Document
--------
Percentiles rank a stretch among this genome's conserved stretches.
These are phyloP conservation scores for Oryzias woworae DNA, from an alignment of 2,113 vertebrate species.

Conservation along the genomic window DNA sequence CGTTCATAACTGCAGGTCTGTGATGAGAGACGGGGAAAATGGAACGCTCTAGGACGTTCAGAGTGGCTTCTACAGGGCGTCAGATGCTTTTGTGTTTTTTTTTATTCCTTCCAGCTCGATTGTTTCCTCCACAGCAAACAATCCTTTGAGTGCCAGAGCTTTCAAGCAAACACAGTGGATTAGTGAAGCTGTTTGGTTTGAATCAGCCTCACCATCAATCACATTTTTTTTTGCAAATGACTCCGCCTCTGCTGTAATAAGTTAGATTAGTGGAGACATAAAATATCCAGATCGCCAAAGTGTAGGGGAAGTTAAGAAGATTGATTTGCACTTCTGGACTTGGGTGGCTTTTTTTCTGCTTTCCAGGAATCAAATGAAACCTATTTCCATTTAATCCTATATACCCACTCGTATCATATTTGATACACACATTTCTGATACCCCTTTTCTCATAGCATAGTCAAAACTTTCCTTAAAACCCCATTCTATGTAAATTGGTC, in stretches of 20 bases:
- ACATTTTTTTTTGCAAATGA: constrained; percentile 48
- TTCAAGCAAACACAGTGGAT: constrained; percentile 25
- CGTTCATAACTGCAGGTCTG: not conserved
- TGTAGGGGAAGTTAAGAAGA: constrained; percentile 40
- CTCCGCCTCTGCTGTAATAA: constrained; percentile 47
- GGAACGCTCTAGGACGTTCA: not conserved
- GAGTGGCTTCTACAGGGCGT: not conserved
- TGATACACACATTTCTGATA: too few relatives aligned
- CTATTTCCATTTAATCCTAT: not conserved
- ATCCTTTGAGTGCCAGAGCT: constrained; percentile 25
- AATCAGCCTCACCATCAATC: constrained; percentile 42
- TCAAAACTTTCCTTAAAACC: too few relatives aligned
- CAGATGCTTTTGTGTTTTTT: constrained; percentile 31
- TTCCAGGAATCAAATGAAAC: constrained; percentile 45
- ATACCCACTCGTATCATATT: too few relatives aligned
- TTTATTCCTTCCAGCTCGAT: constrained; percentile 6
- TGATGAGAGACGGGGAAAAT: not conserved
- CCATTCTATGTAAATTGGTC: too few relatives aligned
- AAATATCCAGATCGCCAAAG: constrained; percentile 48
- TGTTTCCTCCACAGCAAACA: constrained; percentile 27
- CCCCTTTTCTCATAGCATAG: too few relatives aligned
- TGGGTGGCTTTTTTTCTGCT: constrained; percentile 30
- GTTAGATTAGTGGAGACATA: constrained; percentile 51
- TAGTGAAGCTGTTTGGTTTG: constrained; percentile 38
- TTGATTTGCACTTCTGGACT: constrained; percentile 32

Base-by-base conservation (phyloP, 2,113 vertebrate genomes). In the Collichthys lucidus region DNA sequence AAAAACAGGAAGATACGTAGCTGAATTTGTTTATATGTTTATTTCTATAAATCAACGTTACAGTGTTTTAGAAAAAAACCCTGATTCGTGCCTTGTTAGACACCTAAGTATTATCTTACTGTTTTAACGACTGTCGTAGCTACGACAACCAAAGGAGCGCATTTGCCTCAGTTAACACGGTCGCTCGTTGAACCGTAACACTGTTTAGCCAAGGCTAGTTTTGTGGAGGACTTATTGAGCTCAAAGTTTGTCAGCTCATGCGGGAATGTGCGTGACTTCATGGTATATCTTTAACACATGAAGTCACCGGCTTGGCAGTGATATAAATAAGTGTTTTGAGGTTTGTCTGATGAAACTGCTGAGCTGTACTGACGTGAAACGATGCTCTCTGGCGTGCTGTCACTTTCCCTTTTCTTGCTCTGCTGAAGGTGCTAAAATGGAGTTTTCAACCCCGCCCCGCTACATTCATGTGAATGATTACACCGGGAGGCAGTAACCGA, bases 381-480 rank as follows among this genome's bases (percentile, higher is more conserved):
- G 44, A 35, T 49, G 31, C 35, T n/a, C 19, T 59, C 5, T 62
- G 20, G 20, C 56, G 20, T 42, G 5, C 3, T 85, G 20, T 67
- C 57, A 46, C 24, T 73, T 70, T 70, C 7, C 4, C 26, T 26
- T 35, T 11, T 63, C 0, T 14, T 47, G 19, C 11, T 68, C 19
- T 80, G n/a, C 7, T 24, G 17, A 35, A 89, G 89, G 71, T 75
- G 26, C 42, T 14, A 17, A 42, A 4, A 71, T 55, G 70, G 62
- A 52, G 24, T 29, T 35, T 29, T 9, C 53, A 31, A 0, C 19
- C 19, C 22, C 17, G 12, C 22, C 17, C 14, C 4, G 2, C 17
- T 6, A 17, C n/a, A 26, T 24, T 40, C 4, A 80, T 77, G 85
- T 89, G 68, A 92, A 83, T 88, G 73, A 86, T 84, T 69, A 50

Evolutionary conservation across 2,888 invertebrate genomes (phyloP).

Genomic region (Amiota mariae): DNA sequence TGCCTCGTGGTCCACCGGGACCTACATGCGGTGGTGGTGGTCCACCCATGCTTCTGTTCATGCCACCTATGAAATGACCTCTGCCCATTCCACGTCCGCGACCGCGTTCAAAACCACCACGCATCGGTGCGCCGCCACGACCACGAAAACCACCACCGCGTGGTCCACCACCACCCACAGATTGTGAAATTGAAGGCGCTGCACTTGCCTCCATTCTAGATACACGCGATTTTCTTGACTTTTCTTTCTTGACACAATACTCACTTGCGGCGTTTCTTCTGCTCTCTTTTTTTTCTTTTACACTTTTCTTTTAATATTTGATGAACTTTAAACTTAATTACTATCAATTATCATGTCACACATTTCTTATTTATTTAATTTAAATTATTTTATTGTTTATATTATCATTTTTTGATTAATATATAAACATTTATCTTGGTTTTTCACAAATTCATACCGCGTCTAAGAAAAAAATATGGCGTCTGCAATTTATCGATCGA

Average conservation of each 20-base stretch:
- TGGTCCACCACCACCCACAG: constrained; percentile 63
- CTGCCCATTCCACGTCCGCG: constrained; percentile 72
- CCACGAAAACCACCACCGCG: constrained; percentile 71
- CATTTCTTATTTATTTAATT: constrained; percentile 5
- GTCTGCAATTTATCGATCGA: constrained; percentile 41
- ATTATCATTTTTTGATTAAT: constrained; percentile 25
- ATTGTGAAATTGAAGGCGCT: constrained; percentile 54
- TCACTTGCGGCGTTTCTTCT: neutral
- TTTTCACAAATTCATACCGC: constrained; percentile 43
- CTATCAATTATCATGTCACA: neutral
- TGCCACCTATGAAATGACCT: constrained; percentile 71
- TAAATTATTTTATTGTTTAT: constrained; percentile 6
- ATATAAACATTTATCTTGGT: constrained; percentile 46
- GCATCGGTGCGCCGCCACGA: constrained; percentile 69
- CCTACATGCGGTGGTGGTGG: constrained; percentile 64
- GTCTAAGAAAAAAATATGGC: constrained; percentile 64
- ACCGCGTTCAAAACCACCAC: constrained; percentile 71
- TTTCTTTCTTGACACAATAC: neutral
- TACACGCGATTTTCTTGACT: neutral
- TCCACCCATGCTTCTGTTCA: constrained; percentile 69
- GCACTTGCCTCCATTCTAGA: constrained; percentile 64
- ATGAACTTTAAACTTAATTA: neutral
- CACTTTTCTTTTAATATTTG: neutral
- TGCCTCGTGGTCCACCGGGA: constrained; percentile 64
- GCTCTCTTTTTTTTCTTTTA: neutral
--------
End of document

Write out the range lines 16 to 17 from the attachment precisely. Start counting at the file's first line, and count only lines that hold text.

- CAGATGCTTTTGTGTTTTTT: constrained; percentile 31
- TTCCAGGAATCAAATGAAAC: constrained; percentile 45